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Title: Living critical management : investigating the role of the critical scholar
Author: King, Daniel
Awarding Body: University of Manchester
Current Institution: University of Manchester
Date of Award: 2006
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What is the role of critique, what is the role of the critical scholar, what hope do we have for transformation? These are questions which are increasingly becoming a matter of concern and debate within Critical Management Studies (CMS). Having grown to a size that it has gained some acceptance within the Business School, CMS is now concerned about the impacts it makes on management theory, teaching and practice. This debate, as it currently stands, is primarily concerned with the possibilities and limitations that CMS has due to its location within the Business School. Constructed around a series of dualisms, this debate sees that its critique is struggling to overcome the divisions between theory and practice; emancipatory and mundane pressures; academics and practitioners; the 'ivory tower' and the 'real world'. Therefore, the debate within CMS is in something approaching an impasse, unable to move beyond these seemingly intractable divisions. However, the questions around the role of critique are not exclusive to CMS or its position within the Business School. In fact they are key issues for many of the theoretical traditions that provide the background to CMS. This thesis will explore these issues by rethinking the work of Michel Foucault and my own practice in the Voluntary and Community Sector (VCS). Starting with the work of Foucault, it will explore how his work has been read and received within CMS. Whilst heralded as an iconoclast Foucault work has been subject to repeated critique by his detractors because it relies too heavily on the concept of the Panopticon, presenting the world as totally dominated; he has got rid of the active agent - leaving nobody able to fight power; and has no normative ground - providing no reason to fight. Against these charges, those sympathetic claim that they are a result of reading Foucault without the deeper theoretical framework, of Foucault's reworking of the notions of power-relations, power-knowledge and the constitution of subjectivity. Moreover, they do not take into account Foucault's rethinking of the intellectual. This idea is taken on in chapter 4, which explores Foucault as an activist intellectual set against the backdrop of the student protests of Mai '68. These protests, the thesis argues, are vital because they transformed the territory upon which critique could be constructed, moving from the universal intellectual, on behalf of the proletariat and in the name of truth, to more localised, engaged, specific intellectual working on ones on practice. The shifts they engendered are vital, not only to understand Foucault as an activist intellectual, but to explore his work for its transformative value. This transformative value of Foucault's work is explored in greater depth in chapter 5 which examines the way we read Foucault's work. Arguing that the predominant mode is through the 'theoretical optic' which privileges understanding and complete theory, this thesis argues, for reading Foucault's work as an experience, a askesis, which one undergoes in order to be transformed. Foucault thus presents a new image of thought and struggle. This new mode of engagement is developed in chapter 6 which explores how Foucault's work challenged my practice as a practitioner in the VCS. Chapter 6 examines how Foucault's work functioned on me, as an askesis, and the possibilities that it opens of critical practice. It argues that Foucault has a critical ethos that is widely ignored in the current way he is read. Chapters 7 and 8 develop these themes by using Foucault's work to explore and reconsider my own practice running a small VCS organization. By starting with seemingly mundane practices, such as evaluation and monitoring forms and funding application forms, it explores how power functioned through these practices. By placing them within the broader framework of the transformations of the welfare state, in which socially disadvantaged individuals are taught to consider themselves autonomous, free, self-governing people, they are seen as having the capacity to fix their own problems. This auto-ethnographic reconstruction explores how I became disciplined within these practices and disciplined others. It ends with questioning the possibilities for engaged auto-ethnographic practice and calls for the cultivation and experimentation with new forms of intellectuals.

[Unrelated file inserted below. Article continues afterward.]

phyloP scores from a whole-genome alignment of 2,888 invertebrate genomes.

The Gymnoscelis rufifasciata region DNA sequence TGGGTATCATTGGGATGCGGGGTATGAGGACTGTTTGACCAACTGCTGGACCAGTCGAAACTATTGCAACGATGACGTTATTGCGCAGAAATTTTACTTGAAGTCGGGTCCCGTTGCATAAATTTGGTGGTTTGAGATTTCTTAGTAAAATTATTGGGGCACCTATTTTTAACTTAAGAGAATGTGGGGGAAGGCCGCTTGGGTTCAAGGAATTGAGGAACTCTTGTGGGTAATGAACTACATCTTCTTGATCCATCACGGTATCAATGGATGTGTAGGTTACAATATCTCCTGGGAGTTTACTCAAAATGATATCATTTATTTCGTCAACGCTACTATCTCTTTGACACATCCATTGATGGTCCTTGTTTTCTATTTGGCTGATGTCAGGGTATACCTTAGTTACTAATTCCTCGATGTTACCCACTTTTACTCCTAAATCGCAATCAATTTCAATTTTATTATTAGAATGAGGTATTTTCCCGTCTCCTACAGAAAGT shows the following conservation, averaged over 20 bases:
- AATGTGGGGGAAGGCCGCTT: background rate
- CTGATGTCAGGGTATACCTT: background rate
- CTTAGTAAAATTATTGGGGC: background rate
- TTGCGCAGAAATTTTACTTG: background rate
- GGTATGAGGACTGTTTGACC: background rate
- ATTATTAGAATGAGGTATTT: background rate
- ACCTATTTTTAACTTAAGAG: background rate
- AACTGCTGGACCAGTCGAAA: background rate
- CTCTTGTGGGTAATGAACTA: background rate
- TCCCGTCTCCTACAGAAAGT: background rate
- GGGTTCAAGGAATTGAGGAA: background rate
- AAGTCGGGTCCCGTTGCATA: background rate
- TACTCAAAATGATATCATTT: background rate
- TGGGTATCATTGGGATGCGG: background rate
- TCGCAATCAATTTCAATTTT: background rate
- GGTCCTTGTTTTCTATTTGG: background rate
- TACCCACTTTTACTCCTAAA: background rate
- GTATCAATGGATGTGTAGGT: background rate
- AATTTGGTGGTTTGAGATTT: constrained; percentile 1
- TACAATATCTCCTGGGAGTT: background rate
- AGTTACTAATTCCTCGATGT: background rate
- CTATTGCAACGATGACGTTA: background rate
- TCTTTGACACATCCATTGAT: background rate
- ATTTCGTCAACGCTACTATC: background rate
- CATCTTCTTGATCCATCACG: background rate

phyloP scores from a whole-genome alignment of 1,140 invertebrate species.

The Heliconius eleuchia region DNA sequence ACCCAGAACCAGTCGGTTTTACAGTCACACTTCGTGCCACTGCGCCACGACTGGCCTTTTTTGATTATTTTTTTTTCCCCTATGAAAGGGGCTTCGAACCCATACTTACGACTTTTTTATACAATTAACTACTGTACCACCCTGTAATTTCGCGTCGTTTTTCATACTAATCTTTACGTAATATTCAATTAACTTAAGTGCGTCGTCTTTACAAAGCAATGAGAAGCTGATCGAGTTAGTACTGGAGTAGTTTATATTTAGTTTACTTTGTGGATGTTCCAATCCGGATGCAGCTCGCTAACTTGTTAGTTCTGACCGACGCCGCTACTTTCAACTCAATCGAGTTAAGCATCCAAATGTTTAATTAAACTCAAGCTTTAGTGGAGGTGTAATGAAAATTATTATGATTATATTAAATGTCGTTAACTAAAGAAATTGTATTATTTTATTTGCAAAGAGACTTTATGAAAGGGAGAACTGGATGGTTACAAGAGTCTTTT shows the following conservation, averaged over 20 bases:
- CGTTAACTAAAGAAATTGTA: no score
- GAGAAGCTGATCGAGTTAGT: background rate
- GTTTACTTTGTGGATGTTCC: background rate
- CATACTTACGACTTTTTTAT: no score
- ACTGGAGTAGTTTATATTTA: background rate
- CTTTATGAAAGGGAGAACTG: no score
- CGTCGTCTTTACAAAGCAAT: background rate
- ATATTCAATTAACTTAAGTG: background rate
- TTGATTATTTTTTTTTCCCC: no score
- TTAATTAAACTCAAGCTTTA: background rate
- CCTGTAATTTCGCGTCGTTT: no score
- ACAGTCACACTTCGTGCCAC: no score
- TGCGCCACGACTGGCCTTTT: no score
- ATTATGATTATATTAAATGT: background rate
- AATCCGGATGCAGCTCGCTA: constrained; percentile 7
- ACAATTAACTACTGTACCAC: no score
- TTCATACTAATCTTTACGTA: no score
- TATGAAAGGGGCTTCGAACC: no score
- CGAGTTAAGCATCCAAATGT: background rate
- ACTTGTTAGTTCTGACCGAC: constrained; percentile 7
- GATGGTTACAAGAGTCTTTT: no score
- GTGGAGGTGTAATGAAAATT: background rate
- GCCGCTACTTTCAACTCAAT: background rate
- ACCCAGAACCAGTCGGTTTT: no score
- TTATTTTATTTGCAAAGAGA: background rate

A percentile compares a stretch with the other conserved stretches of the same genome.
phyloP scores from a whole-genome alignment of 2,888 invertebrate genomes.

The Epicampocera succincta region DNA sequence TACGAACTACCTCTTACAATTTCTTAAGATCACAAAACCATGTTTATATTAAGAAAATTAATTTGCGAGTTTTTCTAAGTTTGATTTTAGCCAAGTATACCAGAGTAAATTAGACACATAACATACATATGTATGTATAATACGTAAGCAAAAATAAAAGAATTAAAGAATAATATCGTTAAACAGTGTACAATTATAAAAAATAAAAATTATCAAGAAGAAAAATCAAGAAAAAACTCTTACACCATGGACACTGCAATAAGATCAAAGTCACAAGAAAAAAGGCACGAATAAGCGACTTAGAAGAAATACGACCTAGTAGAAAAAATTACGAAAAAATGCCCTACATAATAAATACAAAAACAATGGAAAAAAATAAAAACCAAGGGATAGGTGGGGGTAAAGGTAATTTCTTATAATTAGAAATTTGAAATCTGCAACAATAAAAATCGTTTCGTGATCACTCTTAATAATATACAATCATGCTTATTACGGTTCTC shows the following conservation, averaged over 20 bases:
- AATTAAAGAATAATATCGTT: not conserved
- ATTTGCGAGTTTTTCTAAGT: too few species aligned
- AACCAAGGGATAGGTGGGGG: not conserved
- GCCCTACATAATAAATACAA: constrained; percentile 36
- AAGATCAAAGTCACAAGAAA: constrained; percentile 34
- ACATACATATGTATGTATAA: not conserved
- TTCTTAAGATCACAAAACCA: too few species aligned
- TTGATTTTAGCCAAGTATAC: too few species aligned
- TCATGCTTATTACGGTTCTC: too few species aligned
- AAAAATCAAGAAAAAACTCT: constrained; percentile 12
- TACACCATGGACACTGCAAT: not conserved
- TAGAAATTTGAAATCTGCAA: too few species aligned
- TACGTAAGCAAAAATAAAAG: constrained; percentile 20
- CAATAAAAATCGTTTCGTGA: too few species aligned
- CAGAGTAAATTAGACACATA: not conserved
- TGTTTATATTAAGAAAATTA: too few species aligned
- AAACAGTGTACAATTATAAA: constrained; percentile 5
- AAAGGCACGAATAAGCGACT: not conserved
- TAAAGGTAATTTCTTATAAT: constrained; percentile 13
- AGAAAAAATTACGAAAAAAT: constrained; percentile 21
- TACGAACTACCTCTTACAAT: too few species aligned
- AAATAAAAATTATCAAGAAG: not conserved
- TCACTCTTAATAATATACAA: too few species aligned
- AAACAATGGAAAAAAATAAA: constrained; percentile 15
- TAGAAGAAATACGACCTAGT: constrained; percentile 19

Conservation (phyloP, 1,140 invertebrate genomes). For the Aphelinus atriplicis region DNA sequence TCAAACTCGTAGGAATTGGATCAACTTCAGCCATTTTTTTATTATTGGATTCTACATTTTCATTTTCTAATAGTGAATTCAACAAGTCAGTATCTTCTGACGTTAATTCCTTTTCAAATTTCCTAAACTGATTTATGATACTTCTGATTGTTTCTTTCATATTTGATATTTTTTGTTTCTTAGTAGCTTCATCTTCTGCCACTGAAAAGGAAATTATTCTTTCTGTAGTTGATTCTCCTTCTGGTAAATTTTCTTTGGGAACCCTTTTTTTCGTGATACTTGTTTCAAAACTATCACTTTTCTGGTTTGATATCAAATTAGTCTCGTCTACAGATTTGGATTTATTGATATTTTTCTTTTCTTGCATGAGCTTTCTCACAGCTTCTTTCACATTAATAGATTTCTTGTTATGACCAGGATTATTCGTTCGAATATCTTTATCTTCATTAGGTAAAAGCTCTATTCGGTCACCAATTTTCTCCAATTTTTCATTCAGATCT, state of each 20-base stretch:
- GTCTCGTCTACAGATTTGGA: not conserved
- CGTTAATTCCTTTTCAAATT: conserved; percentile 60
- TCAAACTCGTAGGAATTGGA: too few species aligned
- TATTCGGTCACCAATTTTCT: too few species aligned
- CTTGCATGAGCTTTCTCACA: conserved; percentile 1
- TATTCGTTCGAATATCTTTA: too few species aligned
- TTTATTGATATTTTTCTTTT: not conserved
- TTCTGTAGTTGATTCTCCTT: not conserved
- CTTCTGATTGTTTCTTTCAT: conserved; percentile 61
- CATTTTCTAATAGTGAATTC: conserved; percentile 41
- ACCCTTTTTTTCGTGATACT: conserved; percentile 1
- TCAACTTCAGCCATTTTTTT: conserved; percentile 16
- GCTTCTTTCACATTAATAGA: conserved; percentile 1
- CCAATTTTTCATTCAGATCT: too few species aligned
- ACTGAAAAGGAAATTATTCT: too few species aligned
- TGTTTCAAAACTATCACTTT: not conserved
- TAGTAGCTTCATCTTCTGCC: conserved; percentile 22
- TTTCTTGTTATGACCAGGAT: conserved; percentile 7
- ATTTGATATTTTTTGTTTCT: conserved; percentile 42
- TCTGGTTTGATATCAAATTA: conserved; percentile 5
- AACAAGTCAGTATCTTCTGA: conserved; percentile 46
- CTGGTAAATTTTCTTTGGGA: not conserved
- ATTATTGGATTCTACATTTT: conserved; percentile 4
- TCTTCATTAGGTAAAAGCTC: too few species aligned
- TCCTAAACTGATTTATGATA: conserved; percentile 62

Supervisor: Not available Sponsor: Not available
Qualification Name: Thesis (Ph.D.) Qualification Level: Doctoral
EThOS ID:  DOI: Not available